Nora Rosenthal, who covers dance for a local arts publication in Montreal, notes that Calero “understands that dance can exist in the edit and not only be embodied by the dancers themselves—that what constitutes dance all of a sudden changes in a video and, in particular, in a non-narrative format where the driving component is the music. Sometimes you’ll see a dance filmed that was really intended for the stage, and there’s often a surreal disconnect there, but Calero’s work embraces his medium.

In his latest project, a music video for Montreal synth-pop band Braids’ “Young Buck,” the candy-sweet visuals tell a story of mutual attraction from afar between singer Raphaelle Standell-Preston and a fan who auditions to be in her video. “The song had this galloping kind of feeling of being in love, so we have a couple literally galloping in the choreography. Rather than that being important in the story, it’s how we represented it visually,” says Calero. The choice reflects his intuitive approach to creative direction. “I want to embody the song. I want it to be inside me, and then I can perform it through different set-ups: How does it make me feel? How can we add other levels of meaning? Those four minutes that are given to me are so precious, so how do I give you as much as possible?”

Black and white photo of filming camera and shoot directors discussing.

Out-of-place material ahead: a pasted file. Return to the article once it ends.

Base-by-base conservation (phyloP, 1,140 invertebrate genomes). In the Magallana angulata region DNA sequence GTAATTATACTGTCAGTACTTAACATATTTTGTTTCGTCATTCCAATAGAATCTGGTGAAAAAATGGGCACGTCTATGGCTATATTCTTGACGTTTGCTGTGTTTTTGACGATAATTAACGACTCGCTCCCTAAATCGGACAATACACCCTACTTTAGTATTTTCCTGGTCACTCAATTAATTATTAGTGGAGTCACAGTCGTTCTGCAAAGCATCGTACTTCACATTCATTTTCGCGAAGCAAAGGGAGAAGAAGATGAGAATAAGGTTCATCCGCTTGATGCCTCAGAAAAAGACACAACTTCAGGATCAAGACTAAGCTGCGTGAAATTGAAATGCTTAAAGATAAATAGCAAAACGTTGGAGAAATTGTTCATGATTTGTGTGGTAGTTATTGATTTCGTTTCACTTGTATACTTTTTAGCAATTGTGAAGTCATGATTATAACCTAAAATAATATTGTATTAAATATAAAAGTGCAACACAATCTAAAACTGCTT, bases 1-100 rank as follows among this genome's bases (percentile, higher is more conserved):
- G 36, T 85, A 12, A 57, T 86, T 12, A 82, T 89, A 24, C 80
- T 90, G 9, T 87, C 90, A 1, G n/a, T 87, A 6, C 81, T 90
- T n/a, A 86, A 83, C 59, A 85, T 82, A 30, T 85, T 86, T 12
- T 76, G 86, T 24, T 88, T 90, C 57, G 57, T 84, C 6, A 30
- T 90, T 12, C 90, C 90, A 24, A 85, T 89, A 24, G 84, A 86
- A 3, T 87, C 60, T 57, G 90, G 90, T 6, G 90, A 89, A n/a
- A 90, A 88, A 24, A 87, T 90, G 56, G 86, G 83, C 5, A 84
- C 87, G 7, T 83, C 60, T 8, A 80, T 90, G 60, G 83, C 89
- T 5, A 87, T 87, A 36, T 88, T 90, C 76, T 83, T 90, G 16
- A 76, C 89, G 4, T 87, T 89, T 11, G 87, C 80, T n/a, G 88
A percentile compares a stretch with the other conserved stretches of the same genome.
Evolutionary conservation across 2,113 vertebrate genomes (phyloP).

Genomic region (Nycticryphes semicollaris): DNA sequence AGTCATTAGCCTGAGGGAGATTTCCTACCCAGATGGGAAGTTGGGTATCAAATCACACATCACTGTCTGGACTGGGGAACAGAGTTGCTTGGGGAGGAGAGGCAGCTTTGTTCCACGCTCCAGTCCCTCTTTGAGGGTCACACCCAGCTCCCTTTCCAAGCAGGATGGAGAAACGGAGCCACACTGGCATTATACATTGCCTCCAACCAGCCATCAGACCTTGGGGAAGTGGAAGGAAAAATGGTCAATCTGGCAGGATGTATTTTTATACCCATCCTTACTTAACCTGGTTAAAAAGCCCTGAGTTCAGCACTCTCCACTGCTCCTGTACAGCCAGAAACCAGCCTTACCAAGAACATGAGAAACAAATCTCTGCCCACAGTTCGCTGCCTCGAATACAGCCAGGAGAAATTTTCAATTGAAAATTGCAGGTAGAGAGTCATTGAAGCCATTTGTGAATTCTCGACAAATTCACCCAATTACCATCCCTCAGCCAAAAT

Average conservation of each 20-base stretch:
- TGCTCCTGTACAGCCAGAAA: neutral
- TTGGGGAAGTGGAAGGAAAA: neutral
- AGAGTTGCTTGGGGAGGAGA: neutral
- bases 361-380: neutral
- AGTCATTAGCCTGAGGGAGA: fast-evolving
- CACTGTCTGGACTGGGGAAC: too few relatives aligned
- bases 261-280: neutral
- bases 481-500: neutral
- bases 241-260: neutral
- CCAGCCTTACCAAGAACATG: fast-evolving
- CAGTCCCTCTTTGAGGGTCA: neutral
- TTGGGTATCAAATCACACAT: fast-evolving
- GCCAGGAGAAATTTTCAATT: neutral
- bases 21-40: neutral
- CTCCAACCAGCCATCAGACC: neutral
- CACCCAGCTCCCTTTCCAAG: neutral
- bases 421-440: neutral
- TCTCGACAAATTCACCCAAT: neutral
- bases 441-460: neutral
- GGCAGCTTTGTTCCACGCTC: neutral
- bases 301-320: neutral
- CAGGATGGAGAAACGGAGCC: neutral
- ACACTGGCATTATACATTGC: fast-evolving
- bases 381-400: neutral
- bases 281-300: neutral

Behind the scenes of Miguel’s “Come through and Chill,” featuring J. Cole. Calero says they built identical sets in L.A. and Toronto to create the illusion that both performers were filmed simultaneously.

Standell-Preston says that her experience working with Calero made the video the most fun she’s ever had working on a creative project. “Kevin is one of the most magnetic people I’ve ever met, aside from his brilliance,” she says. “On set he made me feel extremely strengthened and in control of my talent. He skyrocketed potential in me that I didn’t know was there. I think he has that effect on people. From the very beginning with this video, when we sat down with him, he already saw the whole thing in front of him and knew exactly what he wanted. I haven’t really experienced that before—working with somebody with such a clear vision, with so much excitement and dedication.”

That vision has resulted in uniquely rewarding opportunities for Calero. A personal highlight was shooting Coach’s 50 Years Proud project last year: a Soul Train-style dance video commemorating the 50th anniversary of the Stonewall riots. The video featured legendary members of the New York City ballroom scene. “I can’t express what it was like to see a 69-year-old drag queen explain to an 18-year-old dancer what Stonewall was,” Calero says. “That was priceless for me.” Another priceless moment? Filming Naomi Campbell saying “Generation Gap, take one!” for a reboot of the famous ’90s Gap campaign. “That was one of my dreams, to do a Gap commercial. And I did it earlier than I thought!”

Going forward, Calero says he’s thinking about “how to harvest creativity. Now it’s about sustainability and longevity and making it fun for myself.” He’s excited to explore new paths, less concerned with genre than with his one central pursuit: how to transmit an emotion. “There’s no better feeling than seeing someone else’s dream, allowing yourself to dream and then getting others to dream.”